Archive for July, 2016

After Divorce, What Legal Documents of Mine Should I Update and Why?

Thursday, July 28th, 2016

When the divorce proceedings are finished, it is important to update and change documents that are not included in the divorce judgment. If one fails to do something such as updating who their beneficiary is to your IRA, which most times is the spouse, then the said spouse could inherit their IRA.

Because of this, here are some of the important documents you will want to update upon the finalization of the divorce.

Retirement Plans (401K, IRA, pension plan, and the like) – Although this money is set aside for the account holders retirement, in the event of death, the beneficiary, so often the spouse, would receive the funds in the account.

Life Insurance Policy – A life insurance policy sets aside funds that will help provide for the family after the holder’s death, as well as funeral costs.

Will and Trust – It declares the name of the person who will receive your property and assets upon death, as well as selecting a guardian if there are minors in the family. In addition, the selection of who will manage your estates, nullify previous wills, and new parties to the documents all need to be updated to fit your new marital status.

W-4 – This is a work-related document that helps your employer file their federal income tax, and going from married to not married, requires a change in your personal taxing by the federal government.

Medical Power of Attorney – This is a very important document that must be updated. This is a designation of a person who will be trusted with making healthcare decisions on your behalf if the times comes when you are no longer able to do so.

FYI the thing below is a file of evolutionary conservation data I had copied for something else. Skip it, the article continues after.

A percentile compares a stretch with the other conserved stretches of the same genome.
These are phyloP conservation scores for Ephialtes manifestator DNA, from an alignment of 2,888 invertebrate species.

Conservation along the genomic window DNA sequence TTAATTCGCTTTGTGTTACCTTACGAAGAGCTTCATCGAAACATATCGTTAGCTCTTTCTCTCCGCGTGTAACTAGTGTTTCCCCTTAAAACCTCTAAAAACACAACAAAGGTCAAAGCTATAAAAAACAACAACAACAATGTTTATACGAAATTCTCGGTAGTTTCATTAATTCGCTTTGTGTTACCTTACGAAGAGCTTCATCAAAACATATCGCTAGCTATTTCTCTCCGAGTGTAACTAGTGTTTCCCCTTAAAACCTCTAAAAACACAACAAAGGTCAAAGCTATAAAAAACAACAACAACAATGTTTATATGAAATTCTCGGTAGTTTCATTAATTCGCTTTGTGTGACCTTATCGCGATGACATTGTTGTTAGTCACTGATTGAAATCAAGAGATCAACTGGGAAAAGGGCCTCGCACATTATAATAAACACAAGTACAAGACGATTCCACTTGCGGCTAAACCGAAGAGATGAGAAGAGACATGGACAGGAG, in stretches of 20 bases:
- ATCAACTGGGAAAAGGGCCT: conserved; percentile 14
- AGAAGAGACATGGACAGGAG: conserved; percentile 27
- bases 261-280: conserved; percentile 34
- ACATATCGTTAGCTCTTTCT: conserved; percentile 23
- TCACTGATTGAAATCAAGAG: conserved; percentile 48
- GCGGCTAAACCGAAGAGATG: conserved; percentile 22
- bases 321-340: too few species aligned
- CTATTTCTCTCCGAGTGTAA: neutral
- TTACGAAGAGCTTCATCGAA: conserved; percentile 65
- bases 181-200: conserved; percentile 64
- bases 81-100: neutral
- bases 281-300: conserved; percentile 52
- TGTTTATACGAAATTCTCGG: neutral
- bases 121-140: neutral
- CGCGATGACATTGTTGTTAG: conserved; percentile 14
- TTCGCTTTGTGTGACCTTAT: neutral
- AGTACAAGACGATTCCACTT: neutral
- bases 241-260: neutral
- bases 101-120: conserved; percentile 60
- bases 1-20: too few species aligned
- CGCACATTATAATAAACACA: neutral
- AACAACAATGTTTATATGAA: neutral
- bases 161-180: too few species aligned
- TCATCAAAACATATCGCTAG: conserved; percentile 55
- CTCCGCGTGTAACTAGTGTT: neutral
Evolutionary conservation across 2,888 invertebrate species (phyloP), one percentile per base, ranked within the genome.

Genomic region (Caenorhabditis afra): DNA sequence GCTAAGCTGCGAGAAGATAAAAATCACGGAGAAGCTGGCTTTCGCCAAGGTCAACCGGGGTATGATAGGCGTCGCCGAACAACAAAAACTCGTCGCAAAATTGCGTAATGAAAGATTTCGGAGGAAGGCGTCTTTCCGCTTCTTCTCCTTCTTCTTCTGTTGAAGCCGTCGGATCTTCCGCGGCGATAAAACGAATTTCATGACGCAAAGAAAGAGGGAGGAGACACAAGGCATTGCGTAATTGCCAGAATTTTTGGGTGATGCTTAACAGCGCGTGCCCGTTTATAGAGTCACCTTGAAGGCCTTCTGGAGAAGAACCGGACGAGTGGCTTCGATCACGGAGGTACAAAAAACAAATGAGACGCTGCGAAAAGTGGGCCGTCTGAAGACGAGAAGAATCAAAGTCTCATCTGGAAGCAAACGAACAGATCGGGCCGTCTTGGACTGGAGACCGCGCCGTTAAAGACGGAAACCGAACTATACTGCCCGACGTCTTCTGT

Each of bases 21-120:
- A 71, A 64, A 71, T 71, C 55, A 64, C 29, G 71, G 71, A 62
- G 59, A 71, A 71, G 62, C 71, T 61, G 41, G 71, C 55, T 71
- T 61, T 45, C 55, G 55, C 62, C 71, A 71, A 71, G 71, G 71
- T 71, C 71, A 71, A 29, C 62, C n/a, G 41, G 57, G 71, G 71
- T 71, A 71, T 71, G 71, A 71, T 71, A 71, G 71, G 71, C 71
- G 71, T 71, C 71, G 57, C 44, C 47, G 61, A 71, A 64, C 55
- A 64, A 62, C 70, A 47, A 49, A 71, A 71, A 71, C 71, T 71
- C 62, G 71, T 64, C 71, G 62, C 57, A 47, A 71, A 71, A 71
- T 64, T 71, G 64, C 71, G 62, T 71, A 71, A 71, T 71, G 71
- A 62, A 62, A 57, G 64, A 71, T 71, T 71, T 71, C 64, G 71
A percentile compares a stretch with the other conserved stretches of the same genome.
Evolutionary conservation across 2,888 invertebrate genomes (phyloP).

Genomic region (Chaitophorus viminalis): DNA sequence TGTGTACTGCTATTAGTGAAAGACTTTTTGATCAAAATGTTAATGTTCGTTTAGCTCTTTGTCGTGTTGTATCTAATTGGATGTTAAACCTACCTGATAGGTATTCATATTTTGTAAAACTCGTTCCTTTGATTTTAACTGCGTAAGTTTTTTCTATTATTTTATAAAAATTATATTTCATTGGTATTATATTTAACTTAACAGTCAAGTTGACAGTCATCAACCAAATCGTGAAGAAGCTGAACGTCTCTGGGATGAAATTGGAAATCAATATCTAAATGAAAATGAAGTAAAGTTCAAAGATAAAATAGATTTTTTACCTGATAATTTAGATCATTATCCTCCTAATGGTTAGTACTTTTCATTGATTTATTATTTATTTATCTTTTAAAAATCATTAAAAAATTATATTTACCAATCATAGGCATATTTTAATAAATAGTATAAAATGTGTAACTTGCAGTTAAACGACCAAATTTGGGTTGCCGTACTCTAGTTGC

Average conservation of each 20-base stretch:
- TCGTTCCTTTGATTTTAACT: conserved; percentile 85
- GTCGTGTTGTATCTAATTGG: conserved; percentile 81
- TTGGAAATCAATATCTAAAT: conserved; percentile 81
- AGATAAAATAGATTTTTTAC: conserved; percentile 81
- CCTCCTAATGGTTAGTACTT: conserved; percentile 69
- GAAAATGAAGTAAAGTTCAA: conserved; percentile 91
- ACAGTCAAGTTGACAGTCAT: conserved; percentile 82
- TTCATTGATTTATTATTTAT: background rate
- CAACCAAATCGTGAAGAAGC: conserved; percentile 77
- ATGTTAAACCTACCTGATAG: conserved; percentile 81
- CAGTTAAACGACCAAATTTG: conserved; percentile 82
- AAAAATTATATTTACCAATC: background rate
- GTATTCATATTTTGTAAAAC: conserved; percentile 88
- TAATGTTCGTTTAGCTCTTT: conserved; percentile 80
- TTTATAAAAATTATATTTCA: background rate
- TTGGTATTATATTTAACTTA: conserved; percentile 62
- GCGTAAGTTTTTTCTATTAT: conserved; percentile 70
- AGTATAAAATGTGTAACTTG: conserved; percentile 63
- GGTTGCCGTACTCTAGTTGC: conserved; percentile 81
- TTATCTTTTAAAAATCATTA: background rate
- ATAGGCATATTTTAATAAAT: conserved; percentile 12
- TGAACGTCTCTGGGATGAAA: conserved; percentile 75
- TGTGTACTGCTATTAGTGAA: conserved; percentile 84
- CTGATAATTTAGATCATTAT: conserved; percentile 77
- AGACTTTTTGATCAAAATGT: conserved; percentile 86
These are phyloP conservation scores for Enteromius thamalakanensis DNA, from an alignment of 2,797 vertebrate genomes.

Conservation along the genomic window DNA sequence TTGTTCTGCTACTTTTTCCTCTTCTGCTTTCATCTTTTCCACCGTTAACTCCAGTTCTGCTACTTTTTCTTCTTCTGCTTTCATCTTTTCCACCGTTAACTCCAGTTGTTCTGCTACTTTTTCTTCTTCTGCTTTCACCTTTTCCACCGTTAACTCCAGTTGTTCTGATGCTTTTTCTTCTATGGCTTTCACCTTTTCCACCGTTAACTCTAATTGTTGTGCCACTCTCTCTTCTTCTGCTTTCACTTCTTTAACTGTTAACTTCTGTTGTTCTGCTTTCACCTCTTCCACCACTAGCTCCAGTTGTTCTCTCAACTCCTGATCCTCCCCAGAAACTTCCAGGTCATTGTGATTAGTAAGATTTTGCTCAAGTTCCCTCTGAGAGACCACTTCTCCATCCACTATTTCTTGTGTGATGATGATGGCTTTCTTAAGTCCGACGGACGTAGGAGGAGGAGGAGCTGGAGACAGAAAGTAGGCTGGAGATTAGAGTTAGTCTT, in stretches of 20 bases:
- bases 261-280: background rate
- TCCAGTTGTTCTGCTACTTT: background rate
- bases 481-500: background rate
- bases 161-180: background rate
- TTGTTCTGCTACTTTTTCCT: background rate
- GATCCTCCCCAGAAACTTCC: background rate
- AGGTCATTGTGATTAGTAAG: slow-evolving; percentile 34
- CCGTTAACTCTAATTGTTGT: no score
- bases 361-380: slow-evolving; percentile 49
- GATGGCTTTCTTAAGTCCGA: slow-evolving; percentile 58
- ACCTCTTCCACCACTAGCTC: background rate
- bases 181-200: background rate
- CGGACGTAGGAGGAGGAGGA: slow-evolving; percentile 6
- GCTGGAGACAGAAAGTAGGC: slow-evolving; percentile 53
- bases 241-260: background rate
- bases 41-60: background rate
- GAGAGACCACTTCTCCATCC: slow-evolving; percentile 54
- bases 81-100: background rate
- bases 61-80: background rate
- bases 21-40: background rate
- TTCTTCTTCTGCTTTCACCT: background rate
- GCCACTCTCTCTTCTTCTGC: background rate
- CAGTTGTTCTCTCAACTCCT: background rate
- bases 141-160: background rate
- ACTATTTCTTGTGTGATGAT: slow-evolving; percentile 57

Ex-Spouse Inherited a House from Her Parents But I’m On Deed. What Am I Entitled To?

Monday, July 18th, 2016

Inheritance can be tricky and often a sensitive subject. People often feel entitled to what has been left behind to them by their parents, but the law in New York often causes a different outcome. Because married couples sometimes find it easier to have a lot of their assets shared, otherwise known as a marital assets, deciding who is entitled to these assets when a divorce takes place becomes much more complex than just looking at who inherited the asset.

With regard to assets such as estates, a home left to a spouse in the will of their parent, for instance an inheritance, is typically considered separate property which by definition is not subject to distribution in a divorce. However, the key here is that this property must be kept separate, as once this property becomes shared, i.e. if the non-inheriting spouse’s name is added to the will and becomes marital property, it is now subject to distribution.

If the non-inheriting spouse’s name is not on the deed, nor are they mentioned in the deceased parent’s will, it becomes much harder for that spouse to prove that they have a vested interest in the property, therefore making it unlikely that the court will find that they have some, if any, entitlement to the house.

However, one thing the court does take into effect is the duration of the marriage. If the marriage lasted 20 years, most of which the non-inheriting spouse was aware that they would inherit said property in the future, they may be able to stake a claim that they do in fact have an interest in the house.

What Should I Know About Divorce and Refinancing?

Friday, July 8th, 2016

In many divorce cases, one of the spouse will want to keep the family home following the divorce. Refinancing is sometimes a necessary action to take in order to buy-out the other spouse’s interest, or ownership of the property. This is a common step taken because unless the spouse that wants the house has a significant amount of money that can be used in the buy-out, or there are some assets that can be exchanged for the share of the home.

Refinancing is a form of taking out a loan, and the new loan must be in the buying spouse’s name only. Out of that loan, the spouse intending to buy-out must subtract the amount of money from the home equity in order to pay the non-buying spouse.

To begin this procedure, you have to value the house, subtract the unpaid mortgage balance, and calculate your share in the remaining equity. To have the house valued, a certified real estate agent should be hired, one that is agreed upon by both spouses. Or, if an agent cannot be agreed upon, each party can get an appraiser, and submitting opposing appraisal reports to the court, where a judge would decide which value seems to be the most reasonable and applicable.